• Understanding Society’s Daniel Little takes a social science approach to the Russian annexation. What does it mean for the international system’s future? Will there be more annexations?

[BLOG] Some Monday science links

  • Centauri Dreams’ Paul Gilster notes that there is a class for bright F-class stars to host Earth-like worlds, and observes that the ESA’s Rosetta probe is set to rendezvous with Comet 67P/Churymov-Gerasimenko.
  • D-Brief suggests that mitochondrial damage might be responsible for so-called “Gulf War syndrome”.
  • The Dragon’s Gaze notes that the Kepler satellite can detect large exomoons, links to a paper suggesting that Jupiters aren’t needed to deliver water to the surfaces of rocky habitable-zone planets, and observes that the geological cycles of the Earth are necessary for life.

Written by Randy McDonald

March 31, 2014 at 7:07 pm

[PHOTO] Walking home in Seaton Village in the late evening, 30 March 2014

This warmth and light, so late in the day (6:36!), is so appreciated.

Walking home in Seaton Village in the late evening, 30 March 2014

Written by Randy McDonald

March 31, 2014 at 7:23 am

[PHOTO] World’s Biggest Bookstore, 30 March 2014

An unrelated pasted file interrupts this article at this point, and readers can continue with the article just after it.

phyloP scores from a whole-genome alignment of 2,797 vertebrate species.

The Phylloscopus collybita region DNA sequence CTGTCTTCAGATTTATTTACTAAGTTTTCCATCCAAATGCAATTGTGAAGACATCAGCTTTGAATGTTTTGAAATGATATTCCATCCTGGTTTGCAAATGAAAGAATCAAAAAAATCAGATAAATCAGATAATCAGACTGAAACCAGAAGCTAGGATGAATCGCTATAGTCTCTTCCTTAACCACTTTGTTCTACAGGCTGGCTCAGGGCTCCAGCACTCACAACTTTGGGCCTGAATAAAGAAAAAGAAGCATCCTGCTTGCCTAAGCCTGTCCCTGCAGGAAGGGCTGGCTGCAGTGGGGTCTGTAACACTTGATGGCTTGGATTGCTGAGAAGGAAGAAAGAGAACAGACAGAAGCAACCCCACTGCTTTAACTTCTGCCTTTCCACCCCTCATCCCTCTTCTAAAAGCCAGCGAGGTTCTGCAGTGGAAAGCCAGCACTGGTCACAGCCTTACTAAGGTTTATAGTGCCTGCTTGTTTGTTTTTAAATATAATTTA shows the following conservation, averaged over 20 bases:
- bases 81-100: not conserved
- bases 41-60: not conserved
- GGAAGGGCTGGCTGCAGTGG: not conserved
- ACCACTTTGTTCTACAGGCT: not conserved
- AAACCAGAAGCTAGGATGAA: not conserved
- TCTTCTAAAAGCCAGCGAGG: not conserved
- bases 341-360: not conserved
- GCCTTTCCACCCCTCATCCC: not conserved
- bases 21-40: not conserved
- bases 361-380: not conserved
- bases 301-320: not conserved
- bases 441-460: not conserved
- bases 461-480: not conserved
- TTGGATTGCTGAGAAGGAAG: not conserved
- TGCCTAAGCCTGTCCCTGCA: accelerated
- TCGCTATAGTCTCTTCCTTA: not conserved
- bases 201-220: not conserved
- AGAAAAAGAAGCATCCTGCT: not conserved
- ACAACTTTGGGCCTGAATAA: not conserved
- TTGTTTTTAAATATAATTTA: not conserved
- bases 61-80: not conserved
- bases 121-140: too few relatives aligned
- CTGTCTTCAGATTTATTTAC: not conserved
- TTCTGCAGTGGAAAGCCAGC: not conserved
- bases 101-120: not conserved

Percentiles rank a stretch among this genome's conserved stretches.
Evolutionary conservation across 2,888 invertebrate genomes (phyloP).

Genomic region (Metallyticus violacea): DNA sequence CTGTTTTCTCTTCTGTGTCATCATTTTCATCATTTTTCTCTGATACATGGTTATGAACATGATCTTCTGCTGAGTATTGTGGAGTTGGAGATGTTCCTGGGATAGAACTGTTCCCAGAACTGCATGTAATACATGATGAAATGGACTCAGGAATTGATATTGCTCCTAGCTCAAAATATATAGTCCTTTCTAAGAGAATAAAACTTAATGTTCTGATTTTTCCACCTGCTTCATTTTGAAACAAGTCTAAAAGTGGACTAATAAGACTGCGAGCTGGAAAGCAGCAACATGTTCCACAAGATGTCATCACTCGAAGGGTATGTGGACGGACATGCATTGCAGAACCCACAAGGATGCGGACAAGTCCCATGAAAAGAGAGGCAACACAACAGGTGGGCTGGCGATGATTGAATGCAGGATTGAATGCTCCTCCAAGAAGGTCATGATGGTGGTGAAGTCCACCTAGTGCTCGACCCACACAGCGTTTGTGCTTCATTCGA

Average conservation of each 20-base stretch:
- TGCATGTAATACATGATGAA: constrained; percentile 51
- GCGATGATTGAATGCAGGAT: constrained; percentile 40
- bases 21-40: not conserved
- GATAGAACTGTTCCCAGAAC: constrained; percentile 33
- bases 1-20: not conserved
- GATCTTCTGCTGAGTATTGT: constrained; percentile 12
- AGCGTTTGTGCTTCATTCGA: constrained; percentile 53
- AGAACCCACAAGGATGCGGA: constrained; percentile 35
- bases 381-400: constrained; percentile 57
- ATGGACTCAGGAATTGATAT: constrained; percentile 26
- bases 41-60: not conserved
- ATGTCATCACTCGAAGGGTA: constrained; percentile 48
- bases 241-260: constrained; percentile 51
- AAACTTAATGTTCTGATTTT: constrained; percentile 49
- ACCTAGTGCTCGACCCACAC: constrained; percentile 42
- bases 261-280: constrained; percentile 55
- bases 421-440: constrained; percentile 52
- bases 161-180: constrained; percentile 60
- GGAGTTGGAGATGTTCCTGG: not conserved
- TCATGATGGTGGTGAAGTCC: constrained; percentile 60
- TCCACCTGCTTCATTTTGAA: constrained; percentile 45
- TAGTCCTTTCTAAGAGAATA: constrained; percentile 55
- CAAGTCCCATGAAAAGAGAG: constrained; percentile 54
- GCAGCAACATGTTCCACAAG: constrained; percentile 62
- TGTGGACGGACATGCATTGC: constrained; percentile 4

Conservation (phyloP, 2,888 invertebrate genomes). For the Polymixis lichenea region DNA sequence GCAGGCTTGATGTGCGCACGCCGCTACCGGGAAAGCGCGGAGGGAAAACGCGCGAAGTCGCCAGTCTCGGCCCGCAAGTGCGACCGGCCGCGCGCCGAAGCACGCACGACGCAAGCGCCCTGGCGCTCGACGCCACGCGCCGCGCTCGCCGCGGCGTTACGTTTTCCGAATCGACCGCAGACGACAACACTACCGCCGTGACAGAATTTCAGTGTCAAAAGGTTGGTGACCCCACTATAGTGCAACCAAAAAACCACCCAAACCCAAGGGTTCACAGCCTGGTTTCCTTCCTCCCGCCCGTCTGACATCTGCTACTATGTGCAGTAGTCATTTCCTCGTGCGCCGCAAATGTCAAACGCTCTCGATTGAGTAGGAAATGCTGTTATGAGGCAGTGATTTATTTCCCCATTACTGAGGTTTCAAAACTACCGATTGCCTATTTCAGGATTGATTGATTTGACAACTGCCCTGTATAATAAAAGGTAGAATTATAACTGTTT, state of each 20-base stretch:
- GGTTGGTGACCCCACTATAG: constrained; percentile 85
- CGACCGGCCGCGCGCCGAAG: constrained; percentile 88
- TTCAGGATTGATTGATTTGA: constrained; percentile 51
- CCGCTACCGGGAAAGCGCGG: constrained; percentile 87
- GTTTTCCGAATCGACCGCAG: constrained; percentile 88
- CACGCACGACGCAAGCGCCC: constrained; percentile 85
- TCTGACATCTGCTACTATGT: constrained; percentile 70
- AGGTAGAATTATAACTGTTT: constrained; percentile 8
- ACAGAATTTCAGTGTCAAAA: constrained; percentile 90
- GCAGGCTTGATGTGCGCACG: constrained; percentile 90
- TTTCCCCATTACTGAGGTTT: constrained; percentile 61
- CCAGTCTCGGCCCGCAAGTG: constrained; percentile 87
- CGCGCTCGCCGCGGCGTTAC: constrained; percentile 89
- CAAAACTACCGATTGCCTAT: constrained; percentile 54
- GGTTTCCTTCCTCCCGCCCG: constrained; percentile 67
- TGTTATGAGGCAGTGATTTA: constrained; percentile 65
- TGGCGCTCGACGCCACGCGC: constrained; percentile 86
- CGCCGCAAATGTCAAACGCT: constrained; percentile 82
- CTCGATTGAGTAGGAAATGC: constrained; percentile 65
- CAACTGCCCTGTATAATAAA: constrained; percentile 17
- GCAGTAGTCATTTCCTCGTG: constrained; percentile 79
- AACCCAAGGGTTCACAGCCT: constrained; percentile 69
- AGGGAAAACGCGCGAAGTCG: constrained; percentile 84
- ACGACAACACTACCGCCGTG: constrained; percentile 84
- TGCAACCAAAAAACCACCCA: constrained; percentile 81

I’ve been following the World’s Biggest Bookstore (20 Edward Street) as it moved inexorably towards closure. The building will be torn down, eventually to be replaced by a row of restaurants.

This bookstore is now referred to in the past tense at Wikipedia. On today, the World’s Biggest Bookstore’s final day of operation, I visited the location with a friend. The vast empty shelf space surrounded us all. (Thankfully, the 50% off sale seems to have cleared out most of their stock.)

World's Biggest Bookstore (1)

World's Biggest Bookstore (2)

World's Biggest Bookstore (3)

World's Biggest Bookstore (4)

World's Biggest Bookstore (5)

World's Biggest Bookstore (6)

World's Biggest Bookstore (7)

World's Biggest Bookstore (8)

World's Biggest Bookstore (9)

World's Biggest Bookstore (10)

World's Biggest Bookstore (11)

World's Biggest Bookstore (12)

Written by Randy McDonald

March 31, 2014 at 12:34 am

[BLOG] Some Wednesday links

(A few minutes late, yes, I know.)

  • Centauri Dreams notes that the imaging of exoplanet Beta Pictoris b means great things for the future of exoplanet searches.